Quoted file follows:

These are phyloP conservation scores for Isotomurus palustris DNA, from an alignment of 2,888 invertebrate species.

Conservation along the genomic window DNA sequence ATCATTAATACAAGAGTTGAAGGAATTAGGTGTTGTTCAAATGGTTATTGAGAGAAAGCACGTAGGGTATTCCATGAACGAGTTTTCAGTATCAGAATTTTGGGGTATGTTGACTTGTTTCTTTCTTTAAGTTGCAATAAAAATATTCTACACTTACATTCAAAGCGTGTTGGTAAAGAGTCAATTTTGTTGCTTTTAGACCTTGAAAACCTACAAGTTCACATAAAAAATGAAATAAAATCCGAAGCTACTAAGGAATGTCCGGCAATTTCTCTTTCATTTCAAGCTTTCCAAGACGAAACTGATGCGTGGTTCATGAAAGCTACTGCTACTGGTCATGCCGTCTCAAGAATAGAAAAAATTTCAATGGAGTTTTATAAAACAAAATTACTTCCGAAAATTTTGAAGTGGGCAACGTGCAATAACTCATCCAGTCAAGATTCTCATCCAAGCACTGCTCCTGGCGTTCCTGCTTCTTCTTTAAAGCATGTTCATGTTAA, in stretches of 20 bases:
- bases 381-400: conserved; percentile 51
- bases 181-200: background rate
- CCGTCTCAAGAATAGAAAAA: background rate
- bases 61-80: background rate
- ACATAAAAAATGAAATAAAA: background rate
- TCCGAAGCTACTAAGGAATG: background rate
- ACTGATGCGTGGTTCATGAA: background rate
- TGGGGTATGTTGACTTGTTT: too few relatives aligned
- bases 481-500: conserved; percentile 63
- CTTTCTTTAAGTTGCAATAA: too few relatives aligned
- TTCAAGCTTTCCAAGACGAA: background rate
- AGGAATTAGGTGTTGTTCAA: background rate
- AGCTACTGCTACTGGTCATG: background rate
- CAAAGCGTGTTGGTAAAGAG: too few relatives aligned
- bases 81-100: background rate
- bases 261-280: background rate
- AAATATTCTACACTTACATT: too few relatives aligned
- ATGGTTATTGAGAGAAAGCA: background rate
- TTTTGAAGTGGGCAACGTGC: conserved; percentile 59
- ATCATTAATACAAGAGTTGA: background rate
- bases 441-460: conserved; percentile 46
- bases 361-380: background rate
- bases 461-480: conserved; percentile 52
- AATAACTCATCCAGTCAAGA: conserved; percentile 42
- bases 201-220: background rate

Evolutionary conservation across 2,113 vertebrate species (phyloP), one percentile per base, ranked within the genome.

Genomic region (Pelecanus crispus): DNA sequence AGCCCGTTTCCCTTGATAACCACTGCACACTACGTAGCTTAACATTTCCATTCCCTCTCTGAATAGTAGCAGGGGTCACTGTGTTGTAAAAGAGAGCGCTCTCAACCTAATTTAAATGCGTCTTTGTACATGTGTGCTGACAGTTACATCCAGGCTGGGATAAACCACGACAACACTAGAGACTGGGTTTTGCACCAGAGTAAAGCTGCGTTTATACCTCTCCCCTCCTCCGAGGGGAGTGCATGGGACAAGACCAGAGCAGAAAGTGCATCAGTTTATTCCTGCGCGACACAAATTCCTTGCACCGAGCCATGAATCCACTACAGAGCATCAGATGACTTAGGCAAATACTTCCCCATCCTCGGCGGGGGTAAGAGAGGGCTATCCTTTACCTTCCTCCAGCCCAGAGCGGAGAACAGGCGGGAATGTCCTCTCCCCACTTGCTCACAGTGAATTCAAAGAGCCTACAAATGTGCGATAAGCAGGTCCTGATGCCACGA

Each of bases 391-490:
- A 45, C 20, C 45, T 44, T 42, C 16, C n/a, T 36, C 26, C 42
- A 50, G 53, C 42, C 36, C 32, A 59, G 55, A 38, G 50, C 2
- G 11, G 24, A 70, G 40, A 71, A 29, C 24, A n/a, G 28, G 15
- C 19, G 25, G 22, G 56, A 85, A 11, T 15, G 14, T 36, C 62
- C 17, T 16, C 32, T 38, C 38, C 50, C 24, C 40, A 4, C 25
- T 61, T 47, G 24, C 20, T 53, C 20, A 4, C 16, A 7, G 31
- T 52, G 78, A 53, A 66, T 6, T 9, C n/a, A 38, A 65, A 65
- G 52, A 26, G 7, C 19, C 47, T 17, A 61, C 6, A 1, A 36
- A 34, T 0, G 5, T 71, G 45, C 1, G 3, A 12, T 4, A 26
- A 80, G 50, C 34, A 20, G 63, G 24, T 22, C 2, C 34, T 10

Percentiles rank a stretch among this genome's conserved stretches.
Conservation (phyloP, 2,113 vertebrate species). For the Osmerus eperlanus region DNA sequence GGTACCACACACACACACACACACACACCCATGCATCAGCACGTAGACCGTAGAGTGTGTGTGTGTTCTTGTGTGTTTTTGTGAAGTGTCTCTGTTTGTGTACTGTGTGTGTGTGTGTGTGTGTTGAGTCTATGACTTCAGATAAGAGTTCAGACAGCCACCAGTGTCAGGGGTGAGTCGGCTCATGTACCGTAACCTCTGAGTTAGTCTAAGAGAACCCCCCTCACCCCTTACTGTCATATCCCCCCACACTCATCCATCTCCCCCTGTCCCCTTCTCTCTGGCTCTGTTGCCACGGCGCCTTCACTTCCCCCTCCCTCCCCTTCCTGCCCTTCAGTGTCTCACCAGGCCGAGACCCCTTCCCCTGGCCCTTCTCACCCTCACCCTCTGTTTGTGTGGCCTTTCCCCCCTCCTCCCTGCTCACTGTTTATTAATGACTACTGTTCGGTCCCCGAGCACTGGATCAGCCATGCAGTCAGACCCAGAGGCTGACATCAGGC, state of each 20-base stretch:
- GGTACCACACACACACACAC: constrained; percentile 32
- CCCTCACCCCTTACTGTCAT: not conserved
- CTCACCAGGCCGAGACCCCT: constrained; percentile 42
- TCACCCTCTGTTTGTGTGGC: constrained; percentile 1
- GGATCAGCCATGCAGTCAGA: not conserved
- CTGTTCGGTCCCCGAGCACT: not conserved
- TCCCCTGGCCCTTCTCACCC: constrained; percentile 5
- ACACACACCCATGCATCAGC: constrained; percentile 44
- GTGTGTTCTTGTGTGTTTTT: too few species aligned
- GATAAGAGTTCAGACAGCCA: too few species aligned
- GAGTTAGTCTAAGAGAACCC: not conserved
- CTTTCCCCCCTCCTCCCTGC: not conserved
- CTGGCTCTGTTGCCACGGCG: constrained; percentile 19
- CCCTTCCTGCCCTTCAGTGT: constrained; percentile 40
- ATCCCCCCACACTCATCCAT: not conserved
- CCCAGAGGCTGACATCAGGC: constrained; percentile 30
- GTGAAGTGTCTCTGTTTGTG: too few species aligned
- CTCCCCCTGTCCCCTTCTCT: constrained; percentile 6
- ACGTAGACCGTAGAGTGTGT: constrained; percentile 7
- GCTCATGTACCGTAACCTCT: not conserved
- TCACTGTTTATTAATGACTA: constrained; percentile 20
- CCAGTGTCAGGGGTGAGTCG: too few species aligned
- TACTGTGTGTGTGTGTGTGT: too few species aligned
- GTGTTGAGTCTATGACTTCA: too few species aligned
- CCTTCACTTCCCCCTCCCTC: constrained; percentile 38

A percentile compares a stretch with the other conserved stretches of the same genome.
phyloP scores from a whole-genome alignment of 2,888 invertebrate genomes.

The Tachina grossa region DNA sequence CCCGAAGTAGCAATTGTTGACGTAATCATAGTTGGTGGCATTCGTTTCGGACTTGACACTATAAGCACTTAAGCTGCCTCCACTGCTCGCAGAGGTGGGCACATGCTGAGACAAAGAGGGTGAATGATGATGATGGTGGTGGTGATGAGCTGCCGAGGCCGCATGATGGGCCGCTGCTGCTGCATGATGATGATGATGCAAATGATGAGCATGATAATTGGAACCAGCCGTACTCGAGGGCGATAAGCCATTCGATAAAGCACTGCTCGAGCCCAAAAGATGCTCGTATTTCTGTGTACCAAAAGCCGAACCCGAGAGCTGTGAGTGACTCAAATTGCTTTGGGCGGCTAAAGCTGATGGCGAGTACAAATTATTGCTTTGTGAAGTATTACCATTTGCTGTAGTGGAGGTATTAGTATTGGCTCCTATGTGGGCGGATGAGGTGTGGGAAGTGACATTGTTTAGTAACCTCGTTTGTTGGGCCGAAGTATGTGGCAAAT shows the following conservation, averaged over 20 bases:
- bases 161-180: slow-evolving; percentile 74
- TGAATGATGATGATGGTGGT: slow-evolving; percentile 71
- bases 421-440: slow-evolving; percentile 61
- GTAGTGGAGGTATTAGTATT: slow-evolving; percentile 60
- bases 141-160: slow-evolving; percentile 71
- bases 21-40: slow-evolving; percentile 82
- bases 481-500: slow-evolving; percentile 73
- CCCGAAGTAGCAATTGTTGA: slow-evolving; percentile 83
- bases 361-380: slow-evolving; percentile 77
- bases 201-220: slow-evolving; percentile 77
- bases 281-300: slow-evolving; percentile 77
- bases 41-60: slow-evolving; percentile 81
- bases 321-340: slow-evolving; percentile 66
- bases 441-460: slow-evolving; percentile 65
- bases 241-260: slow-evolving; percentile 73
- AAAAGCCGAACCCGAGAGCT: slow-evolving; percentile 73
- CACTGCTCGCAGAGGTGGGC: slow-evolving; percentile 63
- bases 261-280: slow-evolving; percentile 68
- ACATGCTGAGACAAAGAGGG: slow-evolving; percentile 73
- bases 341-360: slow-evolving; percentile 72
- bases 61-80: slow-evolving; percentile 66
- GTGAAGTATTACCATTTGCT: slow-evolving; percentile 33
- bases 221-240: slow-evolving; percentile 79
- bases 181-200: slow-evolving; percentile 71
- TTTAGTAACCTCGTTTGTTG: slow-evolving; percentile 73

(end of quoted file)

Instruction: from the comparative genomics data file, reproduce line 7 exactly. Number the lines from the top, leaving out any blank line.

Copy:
- ACATAAAAAATGAAATAAAA: background rate